it interests and fits the faculties, is a better thing for discipline than the serfdom of drudgery in a subject which excites no spontaneous response, and stirs an unwilling effort. And this is true, also, without any thought of undervaluing other branches of study. We must all admit that some minds are better fitted for one thing than for another, and that we can not do all things equally well. There is, therefore, a place for different studies so long as human abilities remain of a varied kind, and room should not be denied to any branch of learning which, apart from its "usefulness," is effective for mental discipline.
A warning, however, should be given at the outset which may save later disappointment in some cases. No one would think of becoming an accomplished chemist or geologist in one course pursued for one year; but many persons conceive that they can easily know all of political economy that is necessary for a sound judgment on passing questions in a less time than that. It is true that they can read over the statement of principles in a less time, but they can not become economists so easily. To have been trained until these principles become familiar as the alphabet requires time—time not merely for the intellectual efforts of applying the principles, but time for the mind to mature under the exertion and to digest its food slowly; since only by growth and experience does there come any development of the economic intuition, and a power to call readily upon any part of one's acquisitions for instant use at any moment. An elementary course will serve a distinct purpose as part of a liberal education for every citizen, but it will not make an economist "teres atque rotundus" at once; although honest work in a course for a year will give students no small advantage over those who have not had it. A brief course in chemistry may not enable the student to contribute at once to a new theory of heat, but it may give him a highly useful knowledge of the chemistry of every-day things. We must not, therefore, expect more from political economy than we do from other serious studies.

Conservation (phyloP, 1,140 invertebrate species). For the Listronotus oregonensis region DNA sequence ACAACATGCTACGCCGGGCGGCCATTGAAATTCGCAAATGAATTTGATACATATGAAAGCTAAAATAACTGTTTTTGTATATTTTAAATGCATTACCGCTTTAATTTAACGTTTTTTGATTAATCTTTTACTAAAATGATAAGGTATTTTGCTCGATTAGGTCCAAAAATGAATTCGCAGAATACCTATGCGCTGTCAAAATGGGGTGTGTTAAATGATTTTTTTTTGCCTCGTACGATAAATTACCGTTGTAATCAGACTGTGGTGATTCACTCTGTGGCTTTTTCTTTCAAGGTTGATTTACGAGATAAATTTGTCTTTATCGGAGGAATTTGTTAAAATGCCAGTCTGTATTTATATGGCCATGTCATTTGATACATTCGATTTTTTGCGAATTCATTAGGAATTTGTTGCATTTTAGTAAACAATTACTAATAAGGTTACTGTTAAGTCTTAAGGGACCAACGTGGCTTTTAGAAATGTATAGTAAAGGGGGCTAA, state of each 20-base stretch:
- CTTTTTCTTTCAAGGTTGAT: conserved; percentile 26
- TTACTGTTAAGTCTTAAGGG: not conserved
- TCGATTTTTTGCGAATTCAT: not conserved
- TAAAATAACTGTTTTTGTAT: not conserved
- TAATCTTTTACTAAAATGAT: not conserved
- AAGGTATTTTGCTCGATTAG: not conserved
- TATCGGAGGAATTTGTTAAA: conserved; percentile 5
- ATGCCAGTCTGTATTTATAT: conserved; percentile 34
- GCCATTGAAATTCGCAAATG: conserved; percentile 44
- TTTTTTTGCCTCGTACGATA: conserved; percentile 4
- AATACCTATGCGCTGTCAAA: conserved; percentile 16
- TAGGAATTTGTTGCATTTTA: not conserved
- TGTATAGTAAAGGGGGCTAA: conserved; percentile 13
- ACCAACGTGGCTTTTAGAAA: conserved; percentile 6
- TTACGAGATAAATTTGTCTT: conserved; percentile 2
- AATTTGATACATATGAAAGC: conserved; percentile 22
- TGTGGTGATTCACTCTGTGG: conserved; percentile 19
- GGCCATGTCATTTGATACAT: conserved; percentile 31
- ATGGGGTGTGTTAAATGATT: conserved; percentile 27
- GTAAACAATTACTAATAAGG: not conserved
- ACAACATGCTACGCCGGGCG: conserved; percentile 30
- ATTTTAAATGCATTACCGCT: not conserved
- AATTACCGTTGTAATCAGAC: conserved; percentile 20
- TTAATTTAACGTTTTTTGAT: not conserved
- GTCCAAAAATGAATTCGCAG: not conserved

|THE NERVOUS SYSTEM AND CONSCIOUSNESS.|
PROFESSOR OF PSYCHOLOGY AND LOGIC IN THE UNIVERSITY OF CINCINNATI.
IT is the design of these papers to consider some of the more recent experiments and opinions as to the relations between nerve-matter and consciousness. The subject has been much be-written; the final word, however, is not in print, or likely to make its appearance there for some time to come. This is plain enough to anatomist and physiologist, and the general reader may assure himself to the same effect by reference to the proceedings of the Society for Psychical Research.